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"˜Envelope money' is so much the norm that it is not seen as a tainted practice


  People queue up at the main Ho Chi Minh City tax office. Giving gifts in cash or kind to express gratitude to government officials is seen as a normal business practice in Vietnam.

The first time, they kept him waiting for days before returning the paperwork with the required stamp on it. The businessman in Ho Chi Minh City had learnt his lesson.

The next time he submitted the paperwork to a government agency in Hanoi for the stamp, he placed among the documents an envelope with US$200 in it.

This time he got a call back almost immediately. Just go to the office, he was told. He would have a room with the paperwork and the stamp, and "you can do whatever you want."

"I was not expecting things to be that easy, with just an envelope. But that was it. It is a matter of fact thing," the businessman told Vietweek on condition of anonymity.

In fact, the practice of giving and receiving under-the-table money is actually so common that it is not even considered bribery, but an intrinsic part of local business culture, evoking no guilt either in the giver or the taker.

So the results of a new study released Tuesday (October 16) by the Development and Policies Research Center, a Hanoi-based think tank, have failed to raise eyebrows.

Seventy percent of companies in Hanoi, Hai Phong and Son La interviewed in the survey by the center said they had bribed government officials to get things done last year.

Hai Duong Province, the other locality surveyed in the report, reported the lowest percentage of businesses paying bribes at 50 percent.

These findings are not very different from a national report's conclusions announced last April.

Sixty-three percent of respondents in that survey by the Vietnam Chamber of Commerce and Industry (VCCI) said sending gifts in cash or kind to express gratitude to government officials is a common custom.

Some 70 percent of respondents agreed with the statement: "In case of working with government offices, give money first and everything will be easy."

Experts say these surveys contain no new insights, just confirm facts already known.

"However interesting these surveys are, they are just more of the same," said Jairo Acuña-Alfaro, anti-corruption policy advisor to the United Nations Development Program (UNDP) in Vietnam.

"When you have a situation that is more of the same, then you have to try implementing new approaches," he said.

The National Assembly, Vietnam's legislature, is drafting a law that looks to factor in mitigating circumstances for those who are forced to offer bribes, but dare to blow the whistle on the deal later on.

At a recent meeting with the National Assembly last month, the government submitted a report saying a majority of businesses and citizens themselves foster and encourage the practice of bribery when working with government organizations in a bid to gain a competitive edge or fast-track formalities.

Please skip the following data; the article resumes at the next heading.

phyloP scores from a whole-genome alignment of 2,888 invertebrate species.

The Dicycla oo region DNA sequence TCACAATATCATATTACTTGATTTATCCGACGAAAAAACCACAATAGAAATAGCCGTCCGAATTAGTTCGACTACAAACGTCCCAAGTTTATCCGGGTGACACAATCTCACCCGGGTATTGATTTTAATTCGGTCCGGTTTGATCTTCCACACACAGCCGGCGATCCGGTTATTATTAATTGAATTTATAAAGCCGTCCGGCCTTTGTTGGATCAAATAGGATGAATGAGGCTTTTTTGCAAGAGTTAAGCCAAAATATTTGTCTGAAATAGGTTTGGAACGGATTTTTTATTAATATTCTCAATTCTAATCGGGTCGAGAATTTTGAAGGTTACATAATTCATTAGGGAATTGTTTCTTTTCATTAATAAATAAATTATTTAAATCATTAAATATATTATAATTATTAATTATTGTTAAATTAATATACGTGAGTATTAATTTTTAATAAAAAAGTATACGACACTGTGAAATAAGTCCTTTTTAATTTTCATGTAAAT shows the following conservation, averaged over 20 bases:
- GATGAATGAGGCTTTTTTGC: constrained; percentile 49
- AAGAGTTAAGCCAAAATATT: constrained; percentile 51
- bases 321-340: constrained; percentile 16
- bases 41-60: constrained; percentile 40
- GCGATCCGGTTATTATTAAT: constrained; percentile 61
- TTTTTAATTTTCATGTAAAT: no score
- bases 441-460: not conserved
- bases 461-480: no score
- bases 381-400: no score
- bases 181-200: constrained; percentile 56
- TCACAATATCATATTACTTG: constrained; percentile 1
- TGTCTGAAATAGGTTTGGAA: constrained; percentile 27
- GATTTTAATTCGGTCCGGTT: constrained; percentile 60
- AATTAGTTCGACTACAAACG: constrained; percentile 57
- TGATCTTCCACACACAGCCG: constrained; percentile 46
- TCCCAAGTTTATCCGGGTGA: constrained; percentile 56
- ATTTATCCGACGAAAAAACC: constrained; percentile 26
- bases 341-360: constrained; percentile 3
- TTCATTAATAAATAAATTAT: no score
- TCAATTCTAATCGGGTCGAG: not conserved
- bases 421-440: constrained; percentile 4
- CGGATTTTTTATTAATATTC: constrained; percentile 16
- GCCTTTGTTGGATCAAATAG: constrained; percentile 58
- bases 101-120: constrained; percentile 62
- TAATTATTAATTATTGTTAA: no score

A senior lawmaker took umbrage at this conclusion, saying the buck should never stop with the people.

"The people never want to pay bribes," said Huynh Ngoc Son, the vice house speaker. "It is you [the government agencies] that always demand to be fed so the people have no choice but to spoon-feed you," Son told a delegation from the government at the September meeting.

But Son appeared to have spoken too soon in giving the companies the benefit of the doubt.

"Many, if not all, businesses consider paying bribes a routine part of their daily lives," said Hoang Nhu Lam, who runs a ceramics business in a southern province.

He cited the example of the customs department, listed as one of the most corruption-prone agencies, saying they have only become "increasingly professional" in taking bribes over the years.

"They have set up their own unwritten rules that fix (bribery) rates for every single procedure," Lam said. "And we the companies are willing to abide by these rules.

"We just need to get things done and paying a bit more for that is no big deal at all."

In 2009, the World Bank conducted an Enterprise Survey that covered more than 100 countries. The results showed that firms in Vietnam were more likely than their counterparts in most countries in East Asia to say that unofficial payments are expected to get things done, while at the same time, relatively few of them identified corruption as a major constraint for their operations.

Another World Bank-commissioned report in 2010 summed it up: "If firms adapt to corruption to the extent that it becomes normal and less of a problem"¦, it becomes even harder to eradicate."

Lam, the ceramics businessman, was unimpressed by the call not to bribe officials. He said those making the call were not walking in the shoes of businesses, and would never empathize with them.

"Only when stricter laws are imposed to punish the officials who take bribes and only when they get decent salaries will there be a hope of ending the practice," he said.

"Otherwise, we can stop paying bribes provided that the customs officials become programmed robots, not the human beings they currently are."

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